November 12th, 2013

“Neanderthals” in the NFL and among all managers face extinction


Our human ancestors, the Neanderthals, last walked the earth 28,000 years ago. (Sorry, creationists.) To be a “neanderthal” means to lag behind modern practices, to cling onto outdated ways. (Sorry, neanderthals who were more sophisticated than the namesake.)

It’s getting harder to find apologists among the sports cognoscenti at ESPN to defend the Miami Dolphins designated bully Richie Incognito. The Miami Dolphins post-game panel after Monday Night Football on Nov. 11 stated unanimously that the locker room culture in every team would have to change just as surely as approaches to concussions have changed. They spoke of “neanderthals” in the locker room growing extinct. That the league has to evolve because other workplaces don’t behave abusively. (Oops. Yes they do. That’s the message about workplace bullying.)

We at WBI concur heartily that the NFL must evolve. How strong will be the blowback against such humanizing proposals? NFL Coach Pete Carroll spoke of preserving rituals (such as rookies carrying helmets off the field) but not hazing. Can the NFL remain as attractive to American fans without the ancillary abuse that has little to do with the game itself? Is the game so violent that it makes it difficult, if not impossible, for fired-up players to not engage in some form of abuse after the play, in the locker room, in bars after games, or at home? Are NFL players as conditioned to be violent as military veterans who have difficulty leaving a war zone to return to civilian life?

Let’s watch and hope for the evolution out of neanderthalism. Then, the NFL will be a safe place for players like Jonathan Martin who eschew off-field violence.

An evolution will require acquiring skills, both for managers in sports and in the non-sports workplace.

As for the rest of us who don’t work in a professional sports workplace, it is clear that neanderthals do exist in management. The much-revered Jack Welch and his forced attrition model is plainly dehumanizing, not motivating. How much bullying is ordered from higher level managers just as Miami Dolphins coaches instructed Incognito to put pressure on Jonathan Martin?

We have been immersed in workplace bullying for over 16 years. It is not controversial to posit that a great deal of top-down bullying by bosses (72% of all bullying in the U.S.) can be explained by a lack of managerial skill. After all, when one lacks the talent, the easiest way to manage others is to bully them. Bullying saves time and requires no personal skill or explaining.

Rarely reported is the fact that Miami Dolphins offensive line coach Jim Turner, whose managed both Jonathan Martin and Richie Incognito, is working in his first NFL job. He is a former Marine Corps infantry officer.

Manager training is the first cut when budget shortfalls hit. Too bad. If managers are trained to manage, they will resort to learning on-the-job by trial-and-error and that only hurts the people being supervised poorly. Worse still is when managers rely on stereotypes about what it means to be a “boss.”

Bossing — managing — to many people means shouting out commands, however arbitrary or baseless they may be, and making others obey. Think of bad bosses in movies or TV shows. Those scripts were written to make us laugh at or loathe the stupid sap.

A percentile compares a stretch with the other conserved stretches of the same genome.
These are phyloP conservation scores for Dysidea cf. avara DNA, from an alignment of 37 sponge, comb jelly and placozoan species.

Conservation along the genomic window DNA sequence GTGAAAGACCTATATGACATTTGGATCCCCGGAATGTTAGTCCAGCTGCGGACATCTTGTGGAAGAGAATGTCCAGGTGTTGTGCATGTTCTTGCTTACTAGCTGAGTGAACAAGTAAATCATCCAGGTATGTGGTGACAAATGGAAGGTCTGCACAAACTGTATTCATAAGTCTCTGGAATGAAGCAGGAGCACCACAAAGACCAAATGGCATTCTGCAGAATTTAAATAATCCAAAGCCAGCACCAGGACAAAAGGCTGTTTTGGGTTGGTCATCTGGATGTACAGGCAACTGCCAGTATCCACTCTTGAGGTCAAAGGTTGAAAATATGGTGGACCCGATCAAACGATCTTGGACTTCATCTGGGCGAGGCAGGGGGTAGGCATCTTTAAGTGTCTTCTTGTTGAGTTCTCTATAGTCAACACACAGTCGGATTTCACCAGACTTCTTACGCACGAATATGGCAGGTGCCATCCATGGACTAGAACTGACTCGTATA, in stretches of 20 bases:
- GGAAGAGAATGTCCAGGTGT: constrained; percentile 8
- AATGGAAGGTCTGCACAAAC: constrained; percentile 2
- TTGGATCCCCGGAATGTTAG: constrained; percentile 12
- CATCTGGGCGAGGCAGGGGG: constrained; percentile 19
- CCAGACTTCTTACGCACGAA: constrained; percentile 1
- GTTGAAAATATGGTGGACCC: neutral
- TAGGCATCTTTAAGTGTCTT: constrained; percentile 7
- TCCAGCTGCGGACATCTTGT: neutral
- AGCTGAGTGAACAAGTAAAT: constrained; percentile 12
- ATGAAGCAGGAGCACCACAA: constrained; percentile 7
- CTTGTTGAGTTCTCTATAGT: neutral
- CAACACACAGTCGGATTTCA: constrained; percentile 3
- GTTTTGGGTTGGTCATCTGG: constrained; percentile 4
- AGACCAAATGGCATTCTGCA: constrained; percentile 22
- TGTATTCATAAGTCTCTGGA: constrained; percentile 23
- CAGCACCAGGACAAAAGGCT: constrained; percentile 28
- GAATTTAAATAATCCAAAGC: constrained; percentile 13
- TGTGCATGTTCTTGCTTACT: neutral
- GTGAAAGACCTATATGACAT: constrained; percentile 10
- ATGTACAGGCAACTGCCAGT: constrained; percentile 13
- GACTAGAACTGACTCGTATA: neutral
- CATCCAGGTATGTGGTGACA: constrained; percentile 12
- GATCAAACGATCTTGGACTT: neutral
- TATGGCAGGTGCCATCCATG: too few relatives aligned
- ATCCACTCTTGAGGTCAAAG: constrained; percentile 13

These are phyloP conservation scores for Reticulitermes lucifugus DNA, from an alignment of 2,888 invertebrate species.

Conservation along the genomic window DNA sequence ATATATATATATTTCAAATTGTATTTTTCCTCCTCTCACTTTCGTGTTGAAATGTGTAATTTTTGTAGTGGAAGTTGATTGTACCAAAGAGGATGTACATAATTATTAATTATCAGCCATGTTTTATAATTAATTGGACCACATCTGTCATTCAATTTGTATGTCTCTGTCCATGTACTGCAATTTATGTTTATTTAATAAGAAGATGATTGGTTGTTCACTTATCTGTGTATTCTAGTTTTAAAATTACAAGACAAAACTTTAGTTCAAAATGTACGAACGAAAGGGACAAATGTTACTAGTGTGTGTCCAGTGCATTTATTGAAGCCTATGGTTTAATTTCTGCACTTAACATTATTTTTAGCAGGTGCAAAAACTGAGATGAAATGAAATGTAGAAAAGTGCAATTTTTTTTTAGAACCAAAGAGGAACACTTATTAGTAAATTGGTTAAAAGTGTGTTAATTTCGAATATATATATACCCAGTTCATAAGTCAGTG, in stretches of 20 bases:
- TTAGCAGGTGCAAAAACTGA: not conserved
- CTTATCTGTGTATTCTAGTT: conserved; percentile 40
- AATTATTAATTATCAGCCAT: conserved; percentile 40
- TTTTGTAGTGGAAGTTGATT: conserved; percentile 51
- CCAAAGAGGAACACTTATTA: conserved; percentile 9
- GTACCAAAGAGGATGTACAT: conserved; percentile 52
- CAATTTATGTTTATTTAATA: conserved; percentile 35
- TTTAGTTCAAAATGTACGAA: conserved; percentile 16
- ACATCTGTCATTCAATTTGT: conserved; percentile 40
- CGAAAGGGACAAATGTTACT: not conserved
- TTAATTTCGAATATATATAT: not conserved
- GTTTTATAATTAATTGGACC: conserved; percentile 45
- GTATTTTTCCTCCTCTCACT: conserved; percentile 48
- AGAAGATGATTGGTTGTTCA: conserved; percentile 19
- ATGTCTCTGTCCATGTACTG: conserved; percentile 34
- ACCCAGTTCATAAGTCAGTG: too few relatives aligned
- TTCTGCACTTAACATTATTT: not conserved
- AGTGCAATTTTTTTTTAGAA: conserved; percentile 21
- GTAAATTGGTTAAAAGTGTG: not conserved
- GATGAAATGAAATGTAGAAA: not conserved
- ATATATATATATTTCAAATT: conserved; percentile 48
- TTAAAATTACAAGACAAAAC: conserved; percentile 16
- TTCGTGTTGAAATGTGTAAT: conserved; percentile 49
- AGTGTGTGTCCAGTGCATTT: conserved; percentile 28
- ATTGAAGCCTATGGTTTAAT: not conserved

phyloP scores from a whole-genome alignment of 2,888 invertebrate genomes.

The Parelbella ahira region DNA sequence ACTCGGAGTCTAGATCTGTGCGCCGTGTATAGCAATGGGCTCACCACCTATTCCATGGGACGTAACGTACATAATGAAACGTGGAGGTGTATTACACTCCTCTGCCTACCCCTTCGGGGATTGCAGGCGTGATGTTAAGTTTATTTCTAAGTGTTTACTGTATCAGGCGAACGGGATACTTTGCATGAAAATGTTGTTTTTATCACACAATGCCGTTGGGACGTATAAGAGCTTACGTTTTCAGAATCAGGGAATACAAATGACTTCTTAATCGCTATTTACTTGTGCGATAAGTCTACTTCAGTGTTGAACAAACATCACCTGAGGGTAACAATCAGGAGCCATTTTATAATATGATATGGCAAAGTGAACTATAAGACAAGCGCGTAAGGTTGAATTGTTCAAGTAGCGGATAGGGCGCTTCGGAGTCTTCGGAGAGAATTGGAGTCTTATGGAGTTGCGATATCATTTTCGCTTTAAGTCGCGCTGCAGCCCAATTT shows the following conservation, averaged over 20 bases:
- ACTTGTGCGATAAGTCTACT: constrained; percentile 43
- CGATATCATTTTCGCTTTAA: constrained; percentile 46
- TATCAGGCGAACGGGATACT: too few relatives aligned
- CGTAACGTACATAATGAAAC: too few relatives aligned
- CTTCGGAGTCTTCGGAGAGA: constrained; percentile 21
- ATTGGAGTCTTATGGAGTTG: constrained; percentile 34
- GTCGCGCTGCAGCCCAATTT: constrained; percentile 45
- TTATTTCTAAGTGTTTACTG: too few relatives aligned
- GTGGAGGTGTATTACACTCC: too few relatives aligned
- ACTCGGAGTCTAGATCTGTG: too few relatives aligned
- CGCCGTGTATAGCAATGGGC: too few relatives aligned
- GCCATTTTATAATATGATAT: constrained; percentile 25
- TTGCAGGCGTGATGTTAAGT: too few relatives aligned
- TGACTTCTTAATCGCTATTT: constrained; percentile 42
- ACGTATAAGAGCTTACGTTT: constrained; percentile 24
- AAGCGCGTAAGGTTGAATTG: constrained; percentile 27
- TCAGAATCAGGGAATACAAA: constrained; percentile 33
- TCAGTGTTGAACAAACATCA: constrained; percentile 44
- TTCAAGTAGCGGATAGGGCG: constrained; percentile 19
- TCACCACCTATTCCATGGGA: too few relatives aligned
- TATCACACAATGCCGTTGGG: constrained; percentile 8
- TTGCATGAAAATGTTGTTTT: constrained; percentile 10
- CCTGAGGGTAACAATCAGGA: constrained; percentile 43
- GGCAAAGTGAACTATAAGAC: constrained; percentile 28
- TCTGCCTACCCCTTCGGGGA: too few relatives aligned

Too many of us spent our non-supervisory years working “below the radar,” existing in ways to “keep our heads low,” “paying our dues,” and “champing at the bit,” awaiting our promotion to boss. With that pent-up drive, it is little wonder that new supervisors initially act demanding and oppressive. We couldn’t wait to stomp all over others as we were crushed. The cycle is complete when bad bossing is the norm. New bosses can’t wait to be bad bosses because it’s a form of payback.

Managing others is a trainable skill. There is no shame in not knowing how to do it well if you have not been trained. Most of it does not come naturally to everyone. Modern, non-neanderthal, managing involves:

• uninterrupted listening (no multi-tasking while listening)

• an ability to train others
– mastery of the technical skill involved
– an ability to break the job into chunks of tasks so as to not overwhelm
– an ability to explain and demonstrate humbly recalling what it was like when you were new
– patience to allow the trainee to rehearse and fail
– an ability to coach the trainee to correct errors
– an ability to reinforce good work and to praise in order to motivate and sustain accuracy

• an ability to help resolve conflicts within the work team

• an ability to manage up the org chart to sustain support for you and your work team

• caring about, and monitoring, staff to notice changes to nip problems in the bud

• to be a servant-transformational leader

When the above skills are in short supply, that particular work environment is prone to bullying and abusive conduct by the supervisor.

We can make giant strides if all managers — in all workplaces — are trained properly. It will not eliminate bullying motivated by malice or orders from on high, but it will help greatly.

Follow the full NFL story in the Category list in the sidebar: NFL: Jonathan Martin

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This entry was posted on Tuesday, November 12th, 2013 at 9:23 am and is filed under Commentary by G. Namie, NFL: Jonathan Martin, The New America, Tutorials About Bullying, WBI Education. You can follow any responses to this entry through the RSS 2.0 feed. You can leave a response, or trackback from your own site.



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